Overtime rule now on hold


November 23, 2016

Photo: ©iStock.com/OGphoto

Photo: iStock.com/OGphoto

On Nov. 22, a federal judge in Texas issued a preliminary injunction against the Department of Labor (DOL) rule on the income level at which employees are entitled to overtime. The rule was set to go into effect Dec. 1, 2016.  The judge said the DOL didn’t have the authority to automatically update the rule, which would have made the minimum salary for exempt employees $47,476 — up from $23,660.

While the DOL is contemplating an appeal, many believe President-elect Donald Trump will not support the rule and it will eventually die, based on campaign promises he made.

What this means:  Employees who receive a salary and are exempt under the Fair Labor Standards Act (FSLA) do not need to have their salaries raised to a minimum salary of $913 per week from $455 or switched to hourly and time-and-a-half for hours worked over 40 in one week, as long as they earn a minimum of $455 per week (see DOL Fact Sheet #17A).

What this does not mean: The ruling does not change any of the definitions of exempt vs. non-exempt employees.

What you need to do: If your company’s compensation program is compliant with exempt vs. non- exempt rules, you don’t need to do anything. Some pest management companies pay their technicians a salary. This is not compliant with the rules, and those companies should consider becoming compliant by paying technicians an hourly wage plus overtime after working more than 40 hours in one week, or pay them in compliance with the exception under 7(i)  in states that accept 7(i) (see DOL Fact Sheet #20).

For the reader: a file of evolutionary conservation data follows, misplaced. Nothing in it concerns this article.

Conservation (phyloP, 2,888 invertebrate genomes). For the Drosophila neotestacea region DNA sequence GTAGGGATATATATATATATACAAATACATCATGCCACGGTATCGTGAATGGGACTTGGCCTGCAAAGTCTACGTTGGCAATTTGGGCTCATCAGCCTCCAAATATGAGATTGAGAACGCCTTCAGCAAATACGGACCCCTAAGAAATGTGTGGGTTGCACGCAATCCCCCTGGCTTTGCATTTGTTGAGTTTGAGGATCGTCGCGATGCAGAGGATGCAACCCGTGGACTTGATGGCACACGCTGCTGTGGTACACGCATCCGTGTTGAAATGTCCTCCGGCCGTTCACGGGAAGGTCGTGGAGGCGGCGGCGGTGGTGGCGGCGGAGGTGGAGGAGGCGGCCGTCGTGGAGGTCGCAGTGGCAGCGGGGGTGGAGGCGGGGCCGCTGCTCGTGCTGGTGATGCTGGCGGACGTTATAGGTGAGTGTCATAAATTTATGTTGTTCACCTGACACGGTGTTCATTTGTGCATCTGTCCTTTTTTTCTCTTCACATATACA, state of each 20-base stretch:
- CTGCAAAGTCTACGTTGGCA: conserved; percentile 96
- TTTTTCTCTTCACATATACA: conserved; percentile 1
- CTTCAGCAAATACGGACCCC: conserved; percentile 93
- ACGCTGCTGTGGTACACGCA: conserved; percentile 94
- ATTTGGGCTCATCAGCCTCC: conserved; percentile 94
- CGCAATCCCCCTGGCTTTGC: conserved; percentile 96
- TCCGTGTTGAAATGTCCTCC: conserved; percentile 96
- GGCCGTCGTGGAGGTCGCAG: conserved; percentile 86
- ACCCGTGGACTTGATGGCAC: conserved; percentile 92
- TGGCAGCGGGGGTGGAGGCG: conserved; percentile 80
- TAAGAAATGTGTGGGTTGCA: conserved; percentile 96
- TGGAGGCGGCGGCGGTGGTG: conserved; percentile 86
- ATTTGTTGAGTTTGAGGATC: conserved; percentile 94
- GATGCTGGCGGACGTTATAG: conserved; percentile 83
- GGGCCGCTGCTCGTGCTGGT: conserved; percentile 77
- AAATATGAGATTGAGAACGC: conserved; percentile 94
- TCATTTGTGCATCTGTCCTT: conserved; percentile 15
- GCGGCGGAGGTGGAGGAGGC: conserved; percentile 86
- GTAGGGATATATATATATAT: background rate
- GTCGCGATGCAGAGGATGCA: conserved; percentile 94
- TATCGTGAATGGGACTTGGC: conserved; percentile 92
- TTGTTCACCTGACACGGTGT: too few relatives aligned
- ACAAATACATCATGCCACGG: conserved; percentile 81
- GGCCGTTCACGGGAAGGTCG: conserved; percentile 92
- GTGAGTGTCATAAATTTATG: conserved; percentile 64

For additional information, see “What the new OT rule means to PMPs,” which appeared in the July 2016 issue of Pest Management Professional magazine.


About the Author

Dan Gordon, CPA, owns PCO Bookkeepers, an accounting and consulting firm that caters to pest management professionals throughout the United States. He can be reached at dan@pcobookkeepers.com.

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